association with marine mammal species (including seals!).

    4. Do humpbacks in the Pacific and Atlantic migrate together. This is kind
    of a wierd question. The obvious answer is no. They are separated by big
    land masses. To migrate together, side by side, they would have to meet near
    the Panama Canal or something like that to cross over. Do you mean do they
    migrate at the same time, but in different oceans, yes. Just remember that
    there are humpbacks in the Northern Hemisphere and Southern Hemisphere. With
    the seasons reversed, of course, humpbacks migrate at different times. Is
    there mixing between the 2 hemispheres. We don't think so.

    5. Life span, I have no idea, but probably around 35 years would be a good
    ripe old age for a humpback whale.

    6. I personally have not witnessed bubble feeding up close and personal, but
    yes, I would assume there are variations of it, depending on how many whales
    are present during the event.

    7. There are a number of popular explanations as to why whales migrate. The
    following article does a good job talking about this (I think this has also
    been addressed in WhaleNet archived questions). I recommend you get a copy
    of Corkeron and Connor's paper published in 1999 in the journal Marine
    Mammal Science entitled "Why do baleen whales migrate?" (vol. 15(4),
    1228-1245). The article reviews the various explanations and also suggests
    that a major selective advantage to migrating pregnant female baleen whales
    is a reduced riks of killer whale predation of their newborn calves in
    low-latitude waters (for example, Hawaii). I also want to remind you that
    whales do not feed on their breeding grounds, and if they do, it's not a
    lot, and they are not dependent on that food. It is the high concentrations
    of prey in the higher-latitude waters (e.g., Alaska) during the summer that
    supply the food that builds up that blubber layer upon which the whales
    depend during the migration and while on the breeding grounds.

    8. Not really sure what you're asking, except that it looks for my personal
    opinion. I think that all the reasonable explanations discussed by Corkeron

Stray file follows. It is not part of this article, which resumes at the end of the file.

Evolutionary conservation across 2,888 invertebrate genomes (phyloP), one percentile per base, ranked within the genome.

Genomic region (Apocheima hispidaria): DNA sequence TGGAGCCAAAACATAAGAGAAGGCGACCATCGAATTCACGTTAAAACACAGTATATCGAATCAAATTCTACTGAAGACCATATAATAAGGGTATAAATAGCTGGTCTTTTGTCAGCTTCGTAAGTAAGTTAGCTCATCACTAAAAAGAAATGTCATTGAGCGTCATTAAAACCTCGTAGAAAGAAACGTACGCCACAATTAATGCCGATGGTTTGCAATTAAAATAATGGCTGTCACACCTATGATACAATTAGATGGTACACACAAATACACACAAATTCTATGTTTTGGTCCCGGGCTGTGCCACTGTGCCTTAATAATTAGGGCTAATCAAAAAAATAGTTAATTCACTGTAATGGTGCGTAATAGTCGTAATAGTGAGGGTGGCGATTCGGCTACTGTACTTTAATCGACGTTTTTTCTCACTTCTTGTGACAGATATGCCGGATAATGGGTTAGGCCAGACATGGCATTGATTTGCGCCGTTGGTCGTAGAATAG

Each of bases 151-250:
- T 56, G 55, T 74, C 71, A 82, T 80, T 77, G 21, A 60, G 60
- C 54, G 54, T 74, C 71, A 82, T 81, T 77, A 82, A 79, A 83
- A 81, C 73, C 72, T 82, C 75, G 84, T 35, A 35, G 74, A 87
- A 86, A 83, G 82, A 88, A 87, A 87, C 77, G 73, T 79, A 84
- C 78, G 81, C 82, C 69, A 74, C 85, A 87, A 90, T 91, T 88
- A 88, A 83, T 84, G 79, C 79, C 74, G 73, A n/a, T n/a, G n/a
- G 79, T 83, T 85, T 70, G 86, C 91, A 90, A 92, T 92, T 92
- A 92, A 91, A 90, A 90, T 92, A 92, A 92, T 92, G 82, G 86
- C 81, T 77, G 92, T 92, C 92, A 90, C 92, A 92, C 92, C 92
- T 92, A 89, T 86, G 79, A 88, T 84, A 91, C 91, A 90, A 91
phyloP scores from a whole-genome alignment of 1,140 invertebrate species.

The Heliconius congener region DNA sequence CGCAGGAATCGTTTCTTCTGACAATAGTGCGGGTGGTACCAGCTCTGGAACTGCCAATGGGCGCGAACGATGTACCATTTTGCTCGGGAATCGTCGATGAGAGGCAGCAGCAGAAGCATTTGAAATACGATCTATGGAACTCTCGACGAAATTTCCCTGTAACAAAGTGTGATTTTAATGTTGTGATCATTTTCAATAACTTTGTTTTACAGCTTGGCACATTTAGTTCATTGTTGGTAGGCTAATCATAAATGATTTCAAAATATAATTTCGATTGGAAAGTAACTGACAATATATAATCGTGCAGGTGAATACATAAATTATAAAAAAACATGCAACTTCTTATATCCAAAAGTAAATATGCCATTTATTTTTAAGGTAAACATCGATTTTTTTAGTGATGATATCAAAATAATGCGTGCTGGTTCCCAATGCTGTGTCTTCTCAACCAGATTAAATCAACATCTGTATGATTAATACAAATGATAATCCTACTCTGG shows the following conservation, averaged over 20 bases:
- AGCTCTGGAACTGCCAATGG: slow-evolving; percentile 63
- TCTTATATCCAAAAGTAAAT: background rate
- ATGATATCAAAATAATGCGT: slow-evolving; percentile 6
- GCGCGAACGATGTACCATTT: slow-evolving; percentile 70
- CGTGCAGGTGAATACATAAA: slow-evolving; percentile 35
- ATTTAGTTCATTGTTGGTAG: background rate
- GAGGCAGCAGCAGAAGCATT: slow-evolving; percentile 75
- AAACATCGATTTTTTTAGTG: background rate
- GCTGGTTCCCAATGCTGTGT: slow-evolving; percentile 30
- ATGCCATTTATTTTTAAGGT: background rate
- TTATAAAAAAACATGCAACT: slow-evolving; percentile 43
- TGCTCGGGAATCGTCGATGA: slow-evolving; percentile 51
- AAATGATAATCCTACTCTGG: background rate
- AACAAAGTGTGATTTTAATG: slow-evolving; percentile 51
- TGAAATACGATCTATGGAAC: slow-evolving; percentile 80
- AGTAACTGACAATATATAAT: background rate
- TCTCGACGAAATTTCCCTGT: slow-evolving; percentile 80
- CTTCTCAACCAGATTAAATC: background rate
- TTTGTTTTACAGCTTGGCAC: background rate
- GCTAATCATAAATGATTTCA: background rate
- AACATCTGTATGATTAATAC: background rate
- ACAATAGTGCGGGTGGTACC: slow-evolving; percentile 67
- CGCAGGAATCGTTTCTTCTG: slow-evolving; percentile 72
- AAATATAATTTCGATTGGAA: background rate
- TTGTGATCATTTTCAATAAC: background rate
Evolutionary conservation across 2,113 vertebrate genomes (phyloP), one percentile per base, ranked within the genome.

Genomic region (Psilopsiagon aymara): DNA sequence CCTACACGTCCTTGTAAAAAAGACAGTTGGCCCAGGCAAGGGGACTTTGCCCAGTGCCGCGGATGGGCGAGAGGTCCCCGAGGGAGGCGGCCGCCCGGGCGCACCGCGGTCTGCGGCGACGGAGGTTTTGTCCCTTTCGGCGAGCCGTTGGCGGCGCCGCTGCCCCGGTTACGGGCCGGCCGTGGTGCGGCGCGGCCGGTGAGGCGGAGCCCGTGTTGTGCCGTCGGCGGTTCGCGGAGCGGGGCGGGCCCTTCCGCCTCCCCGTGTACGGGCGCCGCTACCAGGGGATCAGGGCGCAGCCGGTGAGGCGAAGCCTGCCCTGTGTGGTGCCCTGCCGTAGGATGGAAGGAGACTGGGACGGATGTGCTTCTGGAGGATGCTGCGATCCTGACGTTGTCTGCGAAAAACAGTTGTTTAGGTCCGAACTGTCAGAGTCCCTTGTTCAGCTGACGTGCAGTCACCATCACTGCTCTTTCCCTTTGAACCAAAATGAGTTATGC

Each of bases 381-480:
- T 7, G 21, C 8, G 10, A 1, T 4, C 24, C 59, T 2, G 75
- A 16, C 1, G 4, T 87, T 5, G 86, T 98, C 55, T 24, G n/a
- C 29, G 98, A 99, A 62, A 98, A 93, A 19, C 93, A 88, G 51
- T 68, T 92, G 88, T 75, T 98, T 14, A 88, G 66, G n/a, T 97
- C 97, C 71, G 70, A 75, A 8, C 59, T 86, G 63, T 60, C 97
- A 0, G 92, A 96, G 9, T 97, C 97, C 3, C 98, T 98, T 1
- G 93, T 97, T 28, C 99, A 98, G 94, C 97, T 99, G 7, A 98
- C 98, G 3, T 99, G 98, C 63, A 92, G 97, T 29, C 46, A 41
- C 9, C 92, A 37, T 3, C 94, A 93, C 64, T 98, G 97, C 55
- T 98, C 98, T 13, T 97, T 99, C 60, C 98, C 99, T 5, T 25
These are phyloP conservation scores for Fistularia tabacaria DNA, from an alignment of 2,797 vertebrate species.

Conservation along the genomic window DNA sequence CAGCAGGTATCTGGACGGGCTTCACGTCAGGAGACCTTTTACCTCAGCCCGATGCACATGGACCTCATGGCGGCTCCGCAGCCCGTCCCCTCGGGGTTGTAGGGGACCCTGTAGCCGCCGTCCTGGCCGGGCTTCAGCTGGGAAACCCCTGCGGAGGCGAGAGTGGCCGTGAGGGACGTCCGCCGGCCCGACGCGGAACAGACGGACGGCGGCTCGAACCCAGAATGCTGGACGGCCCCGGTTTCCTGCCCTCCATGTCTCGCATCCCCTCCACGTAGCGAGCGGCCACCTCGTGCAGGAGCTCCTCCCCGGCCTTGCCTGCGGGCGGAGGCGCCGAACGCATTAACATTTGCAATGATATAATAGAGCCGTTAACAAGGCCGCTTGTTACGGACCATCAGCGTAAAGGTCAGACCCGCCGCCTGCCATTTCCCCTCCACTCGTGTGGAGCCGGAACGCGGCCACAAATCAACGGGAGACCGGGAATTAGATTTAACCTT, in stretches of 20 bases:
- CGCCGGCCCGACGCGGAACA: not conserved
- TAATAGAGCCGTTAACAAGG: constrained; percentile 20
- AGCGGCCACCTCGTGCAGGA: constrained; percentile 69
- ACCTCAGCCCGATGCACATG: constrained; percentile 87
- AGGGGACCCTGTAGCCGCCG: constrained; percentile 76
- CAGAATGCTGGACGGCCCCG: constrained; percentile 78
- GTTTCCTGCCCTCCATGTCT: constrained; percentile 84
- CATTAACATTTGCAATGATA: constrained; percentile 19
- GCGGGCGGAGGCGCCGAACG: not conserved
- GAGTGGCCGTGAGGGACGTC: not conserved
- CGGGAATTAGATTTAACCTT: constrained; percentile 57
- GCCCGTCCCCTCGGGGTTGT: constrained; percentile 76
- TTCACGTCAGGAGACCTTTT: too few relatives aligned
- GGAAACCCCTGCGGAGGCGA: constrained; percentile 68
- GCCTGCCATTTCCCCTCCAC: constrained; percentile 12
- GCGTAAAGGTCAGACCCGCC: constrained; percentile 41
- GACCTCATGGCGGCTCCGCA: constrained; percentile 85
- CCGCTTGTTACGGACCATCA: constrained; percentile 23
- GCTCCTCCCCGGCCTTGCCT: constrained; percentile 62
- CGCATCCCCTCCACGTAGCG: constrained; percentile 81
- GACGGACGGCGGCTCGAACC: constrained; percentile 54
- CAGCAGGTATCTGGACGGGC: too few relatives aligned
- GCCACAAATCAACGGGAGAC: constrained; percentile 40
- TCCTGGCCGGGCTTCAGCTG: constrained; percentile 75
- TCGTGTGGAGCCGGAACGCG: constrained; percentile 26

and Connor are valid.

    9 and 10. I'm almost positive that the question regarding humpback whale
    song has been previously discussed. The primary function of the songs is
    resumbaly to attract females. All male whales in a given population sing
    essentially the same song, and although the form and content of all songs
    change over time, the whales somehow coordinate these changes. The reason
    they sing the same song, but just mildly tweak it with each iteration as
    well, is that it is a challenge that males put out to each other. It's a way
    to show off how physically strong they are (you know, boys showing off to
    boys, but also trying to impress the girls). The songs actually are complex,
    even if we don't pick up all the nuances, and are physically challenging to
    the males. They require some impressive breath holding capabilities, etc.
    Remember, this issue of geographic isolation comes into play. Pacific
    humpbacks don't mix with Atlantic humpbacks.

    11. Fluke patterns. They can range from white to all black. They are unique
    to each individual as you pointed out. Do the whales recognize each other
    from the fluke patterns. Who knows. Maybe, if they are close enough. More
    likely it is acoustically that they recognize one another. We don't
    recognize each other via our thumbprint, but each of us has a different one.

    12.Humpback whale diving behavior depends on the time of year. In summer,
    most dives last less than 5 min; those exceeding 10 min are atypical. In
    winter (December through March), dives average 10 to 15 min; dives of
    greater than 30 min have been recorded. Diving depth is likely dependent on
    how far down the bottom is and what the whale is trying to do underwater.

    13. There is no delayed implantation. Gestation is about 11 months.

    14. Basedon observations from the Gulf of Maine, most calves begin to feed
    independently at 6 months, however, apparent nursing behavior is observed
    for up to several months after this. Although the separation of calves from
    their mothers in the autumn of their birth year has been documented
    (remember, they are born in the winter), the great majority remain with
    their mothers until some point during the calves' second winter. Sightings
    of mother-calf pairs still together, or apart, during the second winter
    indicate that separation does not consistently occur at a particular time or
    stage of migration. None remain into the third year.

    15. Humpback whales are not really social, especially if compared to
    dolphins. Humpbacks are characterized by small unstable groups, and
    individuals typically associate with many companions on both feeding and
    breeding grounds...but they don't stay together.

    16. No cetacean males and females raise their calves together. The males are
    never assured of paternity, and also, food resources typically determine if
    males will stay with females to stay with calves. Also, remember that the
    calves are ready to hoof it as soon as they are born, as opposed to humans,
    canids, birds, ec.

    17. This wasn't clear if you meant how many are born or how many in a
    female's life time. I'm going to assume the former. Although multiple
    fetuses have been recorded in dead pregnant females, living twins or
    muliplets are unknown.

    Whew!
    Dagmar Fertl